- An increasingly multipolar world that challenges the interconnectedness of global value chains. Procurement leaders are therefore shifting focus from cost improvement alone toward resiliency and assistance to businesses that are adapting to volatile market conditions.
- Advances in AI and machine learning that can quickly extract deep insights from previously unstructured data. Procurement can make a crucial contribution by enhancing spend transparency and capitalizing on movements in supply markets.
- Demographic shifts, including shrinking workforces and rising skill gaps, that intensify competition for digital talent. The task for procurement departments is to attract and nurture candidates with the analytical skills and data competence needed to unlock value from agile ways of working and digital operating models.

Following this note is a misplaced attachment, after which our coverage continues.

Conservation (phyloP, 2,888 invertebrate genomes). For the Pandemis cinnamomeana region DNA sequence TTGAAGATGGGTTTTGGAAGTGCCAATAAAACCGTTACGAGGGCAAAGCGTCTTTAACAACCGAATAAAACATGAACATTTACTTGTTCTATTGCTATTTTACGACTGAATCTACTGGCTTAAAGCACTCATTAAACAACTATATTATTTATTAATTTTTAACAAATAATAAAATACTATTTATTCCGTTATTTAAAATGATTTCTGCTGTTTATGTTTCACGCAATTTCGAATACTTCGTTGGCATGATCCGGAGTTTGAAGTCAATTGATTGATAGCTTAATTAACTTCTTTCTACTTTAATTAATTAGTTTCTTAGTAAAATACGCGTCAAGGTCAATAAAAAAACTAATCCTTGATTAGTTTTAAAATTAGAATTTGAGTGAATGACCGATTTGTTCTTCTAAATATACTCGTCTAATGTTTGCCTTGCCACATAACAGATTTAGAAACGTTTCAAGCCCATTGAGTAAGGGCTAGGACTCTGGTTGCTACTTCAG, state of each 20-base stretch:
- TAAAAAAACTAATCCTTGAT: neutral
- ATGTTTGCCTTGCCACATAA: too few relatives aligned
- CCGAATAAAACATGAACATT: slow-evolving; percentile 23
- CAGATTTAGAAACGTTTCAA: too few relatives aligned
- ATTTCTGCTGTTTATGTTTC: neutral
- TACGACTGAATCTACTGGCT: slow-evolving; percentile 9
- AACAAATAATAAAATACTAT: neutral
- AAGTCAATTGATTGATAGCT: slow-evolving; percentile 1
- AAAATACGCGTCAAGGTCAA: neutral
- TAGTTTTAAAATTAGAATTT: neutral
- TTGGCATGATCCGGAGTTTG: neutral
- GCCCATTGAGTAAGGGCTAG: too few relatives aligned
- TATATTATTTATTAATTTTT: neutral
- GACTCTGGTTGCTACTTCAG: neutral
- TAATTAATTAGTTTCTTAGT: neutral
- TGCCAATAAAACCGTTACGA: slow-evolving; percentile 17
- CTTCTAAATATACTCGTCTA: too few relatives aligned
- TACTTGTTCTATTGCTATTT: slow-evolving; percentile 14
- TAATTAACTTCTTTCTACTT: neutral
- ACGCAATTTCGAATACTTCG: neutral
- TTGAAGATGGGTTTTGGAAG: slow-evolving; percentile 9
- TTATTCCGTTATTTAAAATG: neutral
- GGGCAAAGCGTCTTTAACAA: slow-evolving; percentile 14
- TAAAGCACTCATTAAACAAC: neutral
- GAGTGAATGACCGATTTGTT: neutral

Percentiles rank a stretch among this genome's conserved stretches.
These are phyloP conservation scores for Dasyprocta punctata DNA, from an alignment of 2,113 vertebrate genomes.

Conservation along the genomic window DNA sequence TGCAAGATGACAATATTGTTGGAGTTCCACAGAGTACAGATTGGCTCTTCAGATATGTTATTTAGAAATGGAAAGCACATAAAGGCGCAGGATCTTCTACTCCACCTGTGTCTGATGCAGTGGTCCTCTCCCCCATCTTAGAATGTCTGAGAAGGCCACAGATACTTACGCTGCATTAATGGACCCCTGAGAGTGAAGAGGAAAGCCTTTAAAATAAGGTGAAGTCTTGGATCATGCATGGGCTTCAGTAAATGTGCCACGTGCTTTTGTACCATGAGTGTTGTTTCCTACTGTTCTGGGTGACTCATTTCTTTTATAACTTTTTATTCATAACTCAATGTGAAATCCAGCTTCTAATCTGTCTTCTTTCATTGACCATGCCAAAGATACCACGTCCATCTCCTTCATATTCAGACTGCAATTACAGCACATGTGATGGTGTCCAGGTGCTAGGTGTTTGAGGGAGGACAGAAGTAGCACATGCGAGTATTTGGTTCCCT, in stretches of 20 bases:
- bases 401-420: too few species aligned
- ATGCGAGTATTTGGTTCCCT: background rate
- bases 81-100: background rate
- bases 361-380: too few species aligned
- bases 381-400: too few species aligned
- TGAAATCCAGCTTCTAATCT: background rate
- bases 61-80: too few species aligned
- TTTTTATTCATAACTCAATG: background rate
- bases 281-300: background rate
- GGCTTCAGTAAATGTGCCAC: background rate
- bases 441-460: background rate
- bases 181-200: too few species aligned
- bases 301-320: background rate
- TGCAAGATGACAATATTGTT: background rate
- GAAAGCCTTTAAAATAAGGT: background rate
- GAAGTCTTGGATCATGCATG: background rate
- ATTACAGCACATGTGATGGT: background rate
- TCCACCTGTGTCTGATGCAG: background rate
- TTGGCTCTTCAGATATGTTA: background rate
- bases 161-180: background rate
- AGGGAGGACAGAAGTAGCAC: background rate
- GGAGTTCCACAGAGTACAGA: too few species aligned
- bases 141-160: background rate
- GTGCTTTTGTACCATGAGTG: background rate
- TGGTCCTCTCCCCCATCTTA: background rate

- The transition to low-carbon energy, upending resource and energy systems. Procurement can take the lead in minimizing value chain emissions, securing high-demand green materials, and managing the capital expenditure required to achieve net zero.
The new currencies of procurement
Despite typically accounting for 50 to 80 percent of a company’s cost base, external spend often receives less attention than sales- or productivity-improvement efforts. Introducing new “currencies of procurement,” beyond traditional cost savings and price reductions, can help position procurement as a strategic function.
- Improving net margin by outperforming the market: In a more volatile era, value creation increasingly depends on offsetting market increases and swiftly capturing downward trends. Collaboration between procurement and sales, along with other functions, becomes vital for protecting and increasing margins while managing risk.
- Ensuring volume and enhancing growth: Procurement can surpass mere order fulfillment and instead provide a more durable competitive advantage, strategically securing critical and scarce materials while maintaining supply chain flexibility.